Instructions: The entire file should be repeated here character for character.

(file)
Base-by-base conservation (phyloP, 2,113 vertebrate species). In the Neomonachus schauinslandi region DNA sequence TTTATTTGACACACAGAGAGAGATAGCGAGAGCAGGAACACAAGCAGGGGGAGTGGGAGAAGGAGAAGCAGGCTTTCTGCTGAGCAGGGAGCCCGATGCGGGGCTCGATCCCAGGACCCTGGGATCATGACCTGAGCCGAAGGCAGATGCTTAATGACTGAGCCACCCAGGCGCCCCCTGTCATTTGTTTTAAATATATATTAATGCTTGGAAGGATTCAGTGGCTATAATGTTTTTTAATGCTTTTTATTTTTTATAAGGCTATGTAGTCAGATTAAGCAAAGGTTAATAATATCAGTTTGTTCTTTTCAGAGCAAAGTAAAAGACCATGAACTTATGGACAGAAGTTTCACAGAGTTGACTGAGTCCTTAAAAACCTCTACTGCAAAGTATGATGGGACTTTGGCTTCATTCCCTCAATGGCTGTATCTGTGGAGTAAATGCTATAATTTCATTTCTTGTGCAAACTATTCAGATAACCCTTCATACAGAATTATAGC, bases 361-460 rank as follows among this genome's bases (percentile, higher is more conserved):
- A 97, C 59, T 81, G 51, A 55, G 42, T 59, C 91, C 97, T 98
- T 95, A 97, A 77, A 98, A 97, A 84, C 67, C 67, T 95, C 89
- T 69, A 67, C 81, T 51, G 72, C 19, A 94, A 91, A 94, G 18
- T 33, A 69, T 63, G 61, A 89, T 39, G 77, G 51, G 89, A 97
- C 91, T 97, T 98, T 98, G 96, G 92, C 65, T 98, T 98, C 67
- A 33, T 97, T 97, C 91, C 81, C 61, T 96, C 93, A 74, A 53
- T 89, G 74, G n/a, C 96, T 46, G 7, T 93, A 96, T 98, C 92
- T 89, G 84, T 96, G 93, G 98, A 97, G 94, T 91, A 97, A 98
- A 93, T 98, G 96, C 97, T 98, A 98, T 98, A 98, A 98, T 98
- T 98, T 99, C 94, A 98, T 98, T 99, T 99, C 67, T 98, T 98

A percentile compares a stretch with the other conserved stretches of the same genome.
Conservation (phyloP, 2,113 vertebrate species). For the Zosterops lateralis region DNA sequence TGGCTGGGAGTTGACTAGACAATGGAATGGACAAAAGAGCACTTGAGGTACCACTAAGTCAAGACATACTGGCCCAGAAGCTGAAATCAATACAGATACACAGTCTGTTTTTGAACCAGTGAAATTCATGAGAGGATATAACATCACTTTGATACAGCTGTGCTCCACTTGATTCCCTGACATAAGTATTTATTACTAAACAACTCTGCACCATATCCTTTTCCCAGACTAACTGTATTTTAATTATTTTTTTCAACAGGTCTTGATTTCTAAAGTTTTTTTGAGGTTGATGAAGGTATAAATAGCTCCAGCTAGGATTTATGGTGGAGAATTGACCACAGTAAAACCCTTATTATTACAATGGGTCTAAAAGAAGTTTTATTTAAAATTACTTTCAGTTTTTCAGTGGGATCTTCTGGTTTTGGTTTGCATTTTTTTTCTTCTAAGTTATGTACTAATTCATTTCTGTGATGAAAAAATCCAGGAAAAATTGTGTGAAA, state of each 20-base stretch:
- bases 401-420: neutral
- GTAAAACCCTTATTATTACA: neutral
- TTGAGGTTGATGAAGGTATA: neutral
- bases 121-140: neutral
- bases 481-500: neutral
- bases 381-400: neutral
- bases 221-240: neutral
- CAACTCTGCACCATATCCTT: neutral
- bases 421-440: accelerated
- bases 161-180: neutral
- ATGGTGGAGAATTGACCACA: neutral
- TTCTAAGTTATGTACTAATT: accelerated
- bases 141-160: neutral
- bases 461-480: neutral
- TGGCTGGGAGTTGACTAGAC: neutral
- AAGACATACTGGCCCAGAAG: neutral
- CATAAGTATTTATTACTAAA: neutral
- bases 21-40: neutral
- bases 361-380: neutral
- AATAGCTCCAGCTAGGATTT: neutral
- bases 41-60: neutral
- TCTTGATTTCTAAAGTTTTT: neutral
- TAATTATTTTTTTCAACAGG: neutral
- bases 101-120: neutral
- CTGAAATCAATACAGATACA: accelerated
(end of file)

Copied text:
Base-by-base conservation (phyloP, 2,113 vertebrate species). In the Neomonachus schauinslandi region DNA sequence TTTATTTGACACACAGAGAGAGATAGCGAGAGCAGGAACACAAGCAGGGGGAGTGGGAGAAGGAGAAGCAGGCTTTCTGCTGAGCAGGGAGCCCGATGCGGGGCTCGATCCCAGGACCCTGGGATCATGACCTGAGCCGAAGGCAGATGCTTAATGACTGAGCCACCCAGGCGCCCCCTGTCATTTGTTTTAAATATATATTAATGCTTGGAAGGATTCAGTGGCTATAATGTTTTTTAATGCTTTTTATTTTTTATAAGGCTATGTAGTCAGATTAAGCAAAGGTTAATAATATCAGTTTGTTCTTTTCAGAGCAAAGTAAAAGACCATGAACTTATGGACAGAAGTTTCACAGAGTTGACTGAGTCCTTAAAAACCTCTACTGCAAAGTATGATGGGACTTTGGCTTCATTCCCTCAATGGCTGTATCTGTGGAGTAAATGCTATAATTTCATTTCTTGTGCAAACTATTCAGATAACCCTTCATACAGAATTATAGC, bases 361-460 rank as follows among this genome's bases (percentile, higher is more conserved):
- A 97, C 59, T 81, G 51, A 55, G 42, T 59, C 91, C 97, T 98
- T 95, A 97, A 77, A 98, A 97, A 84, C 67, C 67, T 95, C 89
- T 69, A 67, C 81, T 51, G 72, C 19, A 94, A 91, A 94, G 18
- T 33, A 69, T 63, G 61, A 89, T 39, G 77, G 51, G 89, A 97
- C 91, T 97, T 98, T 98, G 96, G 92, C 65, T 98, T 98, C 67
- A 33, T 97, T 97, C 91, C 81, C 61, T 96, C 93, A 74, A 53
- T 89, G 74, G n/a, C 96, T 46, G 7, T 93, A 96, T 98, C 92
- T 89, G 84, T 96, G 93, G 98, A 97, G 94, T 91, A 97, A 98
- A 93, T 98, G 96, C 97, T 98, A 98, T 98, A 98, A 98, T 98
- T 98, T 99, C 94, A 98, T 98, T 99, T 99, C 67, T 98, T 98

A percentile compares a stretch with the other conserved stretches of the same genome.
Conservation (phyloP, 2,113 vertebrate species). For the Zosterops lateralis region DNA sequence TGGCTGGGAGTTGACTAGACAATGGAATGGACAAAAGAGCACTTGAGGTACCACTAAGTCAAGACATACTGGCCCAGAAGCTGAAATCAATACAGATACACAGTCTGTTTTTGAACCAGTGAAATTCATGAGAGGATATAACATCACTTTGATACAGCTGTGCTCCACTTGATTCCCTGACATAAGTATTTATTACTAAACAACTCTGCACCATATCCTTTTCCCAGACTAACTGTATTTTAATTATTTTTTTCAACAGGTCTTGATTTCTAAAGTTTTTTTGAGGTTGATGAAGGTATAAATAGCTCCAGCTAGGATTTATGGTGGAGAATTGACCACAGTAAAACCCTTATTATTACAATGGGTCTAAAAGAAGTTTTATTTAAAATTACTTTCAGTTTTTCAGTGGGATCTTCTGGTTTTGGTTTGCATTTTTTTTCTTCTAAGTTATGTACTAATTCATTTCTGTGATGAAAAAATCCAGGAAAAATTGTGTGAAA, state of each 20-base stretch:
- bases 401-420: neutral
- GTAAAACCCTTATTATTACA: neutral
- TTGAGGTTGATGAAGGTATA: neutral
- bases 121-140: neutral
- bases 481-500: neutral
- bases 381-400: neutral
- bases 221-240: neutral
- CAACTCTGCACCATATCCTT: neutral
- bases 421-440: accelerated
- bases 161-180: neutral
- ATGGTGGAGAATTGACCACA: neutral
- TTCTAAGTTATGTACTAATT: accelerated
- bases 141-160: neutral
- bases 461-480: neutral
- TGGCTGGGAGTTGACTAGAC: neutral
- AAGACATACTGGCCCAGAAG: neutral
- CATAAGTATTTATTACTAAA: neutral
- bases 21-40: neutral
- bases 361-380: neutral
- AATAGCTCCAGCTAGGATTT: neutral
- bases 41-60: neutral
- TCTTGATTTCTAAAGTTTTT: neutral
- TAATTATTTTTTTCAACAGG: neutral
- bases 101-120: neutral
- CTGAAATCAATACAGATACA: accelerated